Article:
red flags

Spot red flags in stock investments

One of the basic rules of making money in the stock markets is to ensure that you minimize your loosing bets. All your bets in the stock market will not work for you, but it is essential that all the hard work you do with your winning stocks don’t get eroded by a few dud stocks. As Warren Buffet says – “Rule No. 1: Never lose money. Rule No. 2: Never forget rule No. 1”. This is extremely essential if you are investing in the small & mid cap space. We should be alert & analyze news, corporate actions & annual reports- P/L accounts & balance sheets very closely for potential red flags.

Primarily, sudden resignation of auditors or frequent change in auditors & CFOs/top management personnel should be viewed with suspicion. An auditor is responsible for the reliability of company’s financial statements. An unexpected resignation leaves shareholders as well as lenders in the lurch, as they wonder if there is anything amiss in its books of accounts. Auditors currently do not shy away from putting in papers if they find something suspicious in the accounts of a company as some recent regulatory developments have made auditors more conscious. Earlier there were issues with the disciplinary powers of the Institute of Chartered Accountants which have now been moved to an independent body. Therefore, there is a heightened fear among the auditors as in a couple of cases, auditors have also been arrested and sent behind bars.

We should also be wary of companies exhibiting supernormal profits in saturated markets or in comparison to established peers. Another potential red flag could be organizations with significant changes in financial ratios year on year.

Very high and unusual related party transactions on balance sheets that would include inadequate disclosure of such transactions, fictitious or circuitous transactions would be another major red flag.

One should also avoid companies that keep raising funds regularly by diluting equity or where the promoter is continuously selling shares. It shows that either the company is trying to be too aggressive or the business is not self-sufficient enough to generate funds for expansion. It also tells us that promoters themselves don’t value their equity much in the company and a lot of times such promoters have even siphoned out funds from the company.

On the other hand one should also avoid companies where the debt on balance sheets increases substantially every year. It is generally seen that sales and profits of such companies grow every year just like their debt, and suddenly one year, they report huge losses and become bankrupt.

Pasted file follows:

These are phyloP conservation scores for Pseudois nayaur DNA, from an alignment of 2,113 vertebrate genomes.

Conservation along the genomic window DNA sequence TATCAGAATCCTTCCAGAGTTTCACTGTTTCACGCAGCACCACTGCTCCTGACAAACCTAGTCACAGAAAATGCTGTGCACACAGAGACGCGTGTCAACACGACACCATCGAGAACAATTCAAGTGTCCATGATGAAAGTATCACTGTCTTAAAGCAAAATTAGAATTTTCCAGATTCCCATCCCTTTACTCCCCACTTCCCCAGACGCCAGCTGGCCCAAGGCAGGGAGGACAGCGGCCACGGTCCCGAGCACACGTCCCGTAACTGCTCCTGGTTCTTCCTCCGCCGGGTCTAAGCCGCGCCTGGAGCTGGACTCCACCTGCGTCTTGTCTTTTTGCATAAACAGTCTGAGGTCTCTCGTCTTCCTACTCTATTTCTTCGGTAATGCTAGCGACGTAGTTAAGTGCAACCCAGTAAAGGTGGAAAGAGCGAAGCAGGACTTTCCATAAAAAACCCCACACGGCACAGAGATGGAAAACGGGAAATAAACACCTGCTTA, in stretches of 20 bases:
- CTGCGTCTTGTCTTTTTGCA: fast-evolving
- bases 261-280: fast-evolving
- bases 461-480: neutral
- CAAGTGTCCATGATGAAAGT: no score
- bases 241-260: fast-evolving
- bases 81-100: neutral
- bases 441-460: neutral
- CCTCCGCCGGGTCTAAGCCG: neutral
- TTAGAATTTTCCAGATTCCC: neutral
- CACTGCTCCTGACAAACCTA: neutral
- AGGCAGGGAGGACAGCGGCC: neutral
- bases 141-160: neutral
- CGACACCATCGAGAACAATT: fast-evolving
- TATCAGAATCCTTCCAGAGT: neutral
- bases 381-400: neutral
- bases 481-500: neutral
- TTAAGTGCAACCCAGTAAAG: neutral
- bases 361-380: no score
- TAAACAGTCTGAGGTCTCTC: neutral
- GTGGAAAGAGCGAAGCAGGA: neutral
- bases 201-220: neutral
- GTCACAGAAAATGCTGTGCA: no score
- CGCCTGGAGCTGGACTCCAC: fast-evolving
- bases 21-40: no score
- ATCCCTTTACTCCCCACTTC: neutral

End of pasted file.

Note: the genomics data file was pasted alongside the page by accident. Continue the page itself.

One should look at debt servicing ratio of such companies. It is calculated by dividing EBIDTA with interest and loan repayment obligation in a year. If this ratio comes down below 1, it means the company has difficulty in repaying its debt and interest obligations from its operating income.

On should also keep a tab on the receivables/debtor days of a company. When you see debtor days of a company increasing rapidly, there is a big red flag. This implies one of two things – either the company is trying to increase sales by giving more credit in the market or the company is unable to collect money in a timely manner. It could in extreme cases also indicate fudged sales numbers as both sales & receivables keep going up simultaneously.

Sometimes there are companies reporting good profits but paying no or very low tax. While there could be genuine reasons for paying low taxes, one should be vary of such companies. Sometimes a company may be showing fudged profits and increasing its share price because there is no cost for show increased profits.

Lastly we should be careful investing in companies with erratic stock price movements without reason especially among smaller, illiquid stocks where stock operators are active. Stock prices move up based on increased profits (P/E ratio) or some business development. When they move up without fundamental reason, they fall on circuits and you can easily be caught on the wrong foot.

Pay for the right investment advice

Value investing vs value trap

Sabyasachi Paul has been associated with equity research and advisory on equity markets in India for over 9 years & currently heads the equity research desk of Eastern Financiers Ltd, Kolkata. He also manages a portfolio on the online platform Kristal. Find link to the strategy named ‘The Tortoise’

Leave a Comment

Your email address will not be published. Required fields are marked *

This site uses Akismet to reduce spam. Learn how your comment data is processed.